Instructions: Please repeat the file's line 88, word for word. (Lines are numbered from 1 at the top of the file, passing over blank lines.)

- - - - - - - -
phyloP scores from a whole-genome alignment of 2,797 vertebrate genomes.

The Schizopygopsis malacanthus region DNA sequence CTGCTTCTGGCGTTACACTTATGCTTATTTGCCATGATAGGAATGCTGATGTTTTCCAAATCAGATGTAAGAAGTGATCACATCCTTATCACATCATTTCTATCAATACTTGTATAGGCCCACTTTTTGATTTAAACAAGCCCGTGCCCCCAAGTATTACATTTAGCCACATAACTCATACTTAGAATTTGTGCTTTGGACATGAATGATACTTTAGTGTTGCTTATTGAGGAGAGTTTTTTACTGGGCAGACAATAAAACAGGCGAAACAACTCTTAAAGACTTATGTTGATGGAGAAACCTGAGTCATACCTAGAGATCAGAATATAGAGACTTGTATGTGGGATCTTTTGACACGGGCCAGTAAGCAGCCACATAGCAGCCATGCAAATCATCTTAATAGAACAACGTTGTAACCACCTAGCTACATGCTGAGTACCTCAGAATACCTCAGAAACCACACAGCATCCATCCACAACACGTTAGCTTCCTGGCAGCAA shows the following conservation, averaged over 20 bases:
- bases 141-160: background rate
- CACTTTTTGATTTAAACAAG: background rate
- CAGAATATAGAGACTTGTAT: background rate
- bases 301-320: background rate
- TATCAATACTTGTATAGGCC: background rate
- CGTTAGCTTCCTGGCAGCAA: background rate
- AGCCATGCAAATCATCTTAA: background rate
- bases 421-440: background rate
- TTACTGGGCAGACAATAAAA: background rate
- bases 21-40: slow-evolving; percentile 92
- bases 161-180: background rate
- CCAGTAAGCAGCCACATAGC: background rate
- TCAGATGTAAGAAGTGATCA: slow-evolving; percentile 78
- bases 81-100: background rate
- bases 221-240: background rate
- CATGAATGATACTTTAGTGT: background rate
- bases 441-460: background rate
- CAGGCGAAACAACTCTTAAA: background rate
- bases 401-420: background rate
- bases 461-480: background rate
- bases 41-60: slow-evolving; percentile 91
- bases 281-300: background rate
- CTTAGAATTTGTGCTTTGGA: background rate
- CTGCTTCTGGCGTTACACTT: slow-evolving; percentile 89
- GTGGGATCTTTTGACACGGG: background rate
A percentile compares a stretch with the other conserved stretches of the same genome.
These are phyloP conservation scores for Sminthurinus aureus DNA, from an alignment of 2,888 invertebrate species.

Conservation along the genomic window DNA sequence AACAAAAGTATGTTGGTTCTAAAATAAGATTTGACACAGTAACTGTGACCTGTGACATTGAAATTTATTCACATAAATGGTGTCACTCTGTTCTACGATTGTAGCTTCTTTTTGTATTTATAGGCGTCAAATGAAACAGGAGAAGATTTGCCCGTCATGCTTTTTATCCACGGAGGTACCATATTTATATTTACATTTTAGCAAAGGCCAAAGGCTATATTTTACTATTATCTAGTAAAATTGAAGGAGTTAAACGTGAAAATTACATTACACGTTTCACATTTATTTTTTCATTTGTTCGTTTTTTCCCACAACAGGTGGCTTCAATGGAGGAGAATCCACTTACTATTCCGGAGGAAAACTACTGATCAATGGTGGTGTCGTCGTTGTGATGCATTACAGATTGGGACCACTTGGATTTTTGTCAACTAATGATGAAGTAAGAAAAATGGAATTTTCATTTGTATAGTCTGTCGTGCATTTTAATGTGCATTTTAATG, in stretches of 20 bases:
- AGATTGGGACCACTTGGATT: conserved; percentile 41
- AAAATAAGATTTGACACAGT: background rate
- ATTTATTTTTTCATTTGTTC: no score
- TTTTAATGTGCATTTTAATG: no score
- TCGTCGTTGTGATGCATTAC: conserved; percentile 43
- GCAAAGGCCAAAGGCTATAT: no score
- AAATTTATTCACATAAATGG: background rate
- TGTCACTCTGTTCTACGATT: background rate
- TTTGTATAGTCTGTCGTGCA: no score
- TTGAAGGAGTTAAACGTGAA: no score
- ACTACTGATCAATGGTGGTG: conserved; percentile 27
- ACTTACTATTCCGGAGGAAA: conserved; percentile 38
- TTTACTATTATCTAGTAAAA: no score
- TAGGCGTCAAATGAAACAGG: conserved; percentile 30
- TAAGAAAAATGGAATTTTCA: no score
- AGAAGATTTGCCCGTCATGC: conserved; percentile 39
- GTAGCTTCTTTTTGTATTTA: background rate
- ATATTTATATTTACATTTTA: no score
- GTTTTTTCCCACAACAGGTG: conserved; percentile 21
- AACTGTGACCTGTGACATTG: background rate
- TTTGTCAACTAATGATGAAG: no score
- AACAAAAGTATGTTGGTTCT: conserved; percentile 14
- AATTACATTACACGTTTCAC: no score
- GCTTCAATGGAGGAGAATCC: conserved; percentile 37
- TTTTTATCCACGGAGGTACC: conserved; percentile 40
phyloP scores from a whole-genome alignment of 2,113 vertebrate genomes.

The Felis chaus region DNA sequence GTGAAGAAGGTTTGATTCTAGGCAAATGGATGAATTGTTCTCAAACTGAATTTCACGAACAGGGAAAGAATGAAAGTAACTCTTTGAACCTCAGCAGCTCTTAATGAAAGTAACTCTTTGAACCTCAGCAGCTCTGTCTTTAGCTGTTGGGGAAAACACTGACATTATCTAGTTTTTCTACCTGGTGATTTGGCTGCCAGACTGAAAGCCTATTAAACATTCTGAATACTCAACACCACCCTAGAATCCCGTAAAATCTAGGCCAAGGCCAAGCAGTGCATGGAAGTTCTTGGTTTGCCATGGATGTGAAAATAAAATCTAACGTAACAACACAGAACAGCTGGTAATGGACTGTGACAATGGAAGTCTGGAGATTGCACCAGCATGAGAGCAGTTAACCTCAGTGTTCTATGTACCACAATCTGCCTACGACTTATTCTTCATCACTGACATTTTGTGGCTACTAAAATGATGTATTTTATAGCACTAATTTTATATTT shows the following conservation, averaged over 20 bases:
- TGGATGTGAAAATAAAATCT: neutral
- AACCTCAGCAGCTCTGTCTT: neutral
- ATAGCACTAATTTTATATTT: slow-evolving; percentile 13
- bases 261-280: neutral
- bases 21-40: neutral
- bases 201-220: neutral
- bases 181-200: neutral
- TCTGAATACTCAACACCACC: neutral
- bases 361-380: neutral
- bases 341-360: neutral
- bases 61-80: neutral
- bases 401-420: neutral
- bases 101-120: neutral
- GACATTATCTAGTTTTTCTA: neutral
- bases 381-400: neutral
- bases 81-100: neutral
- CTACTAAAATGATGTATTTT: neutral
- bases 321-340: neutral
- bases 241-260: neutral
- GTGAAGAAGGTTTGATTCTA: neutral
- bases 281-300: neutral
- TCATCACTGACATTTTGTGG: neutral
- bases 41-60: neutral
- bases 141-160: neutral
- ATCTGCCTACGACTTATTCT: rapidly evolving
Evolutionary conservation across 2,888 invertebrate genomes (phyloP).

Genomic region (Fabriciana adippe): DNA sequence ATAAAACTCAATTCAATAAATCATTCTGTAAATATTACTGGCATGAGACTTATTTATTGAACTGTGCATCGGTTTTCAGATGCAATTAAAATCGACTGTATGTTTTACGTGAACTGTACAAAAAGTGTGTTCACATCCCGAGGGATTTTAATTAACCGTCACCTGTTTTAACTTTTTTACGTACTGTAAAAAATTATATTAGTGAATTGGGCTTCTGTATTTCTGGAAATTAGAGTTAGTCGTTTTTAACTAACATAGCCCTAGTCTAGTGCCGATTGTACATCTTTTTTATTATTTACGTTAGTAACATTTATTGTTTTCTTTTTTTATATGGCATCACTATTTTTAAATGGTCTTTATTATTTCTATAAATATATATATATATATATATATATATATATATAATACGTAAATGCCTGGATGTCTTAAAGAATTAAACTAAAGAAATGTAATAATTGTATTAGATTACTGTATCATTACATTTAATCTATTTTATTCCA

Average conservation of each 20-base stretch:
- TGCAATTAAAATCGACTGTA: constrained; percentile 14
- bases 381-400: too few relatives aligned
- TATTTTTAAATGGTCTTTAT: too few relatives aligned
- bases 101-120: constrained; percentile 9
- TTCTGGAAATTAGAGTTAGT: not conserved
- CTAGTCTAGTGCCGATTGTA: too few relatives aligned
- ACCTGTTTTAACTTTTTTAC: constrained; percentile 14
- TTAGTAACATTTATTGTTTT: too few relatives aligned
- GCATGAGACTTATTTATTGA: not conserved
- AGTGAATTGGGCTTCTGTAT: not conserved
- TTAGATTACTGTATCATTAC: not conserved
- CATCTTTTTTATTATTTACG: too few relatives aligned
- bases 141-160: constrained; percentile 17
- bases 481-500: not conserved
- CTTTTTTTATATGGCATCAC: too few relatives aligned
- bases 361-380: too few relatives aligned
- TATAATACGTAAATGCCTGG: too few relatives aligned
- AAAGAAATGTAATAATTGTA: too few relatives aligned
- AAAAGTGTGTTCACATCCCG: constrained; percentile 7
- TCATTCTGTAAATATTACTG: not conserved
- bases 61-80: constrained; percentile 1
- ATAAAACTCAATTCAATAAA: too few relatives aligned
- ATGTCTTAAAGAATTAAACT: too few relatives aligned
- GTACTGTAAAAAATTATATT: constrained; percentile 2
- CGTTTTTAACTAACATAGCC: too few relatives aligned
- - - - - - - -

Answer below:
- TATTTTTAAATGGTCTTTAT: too few relatives aligned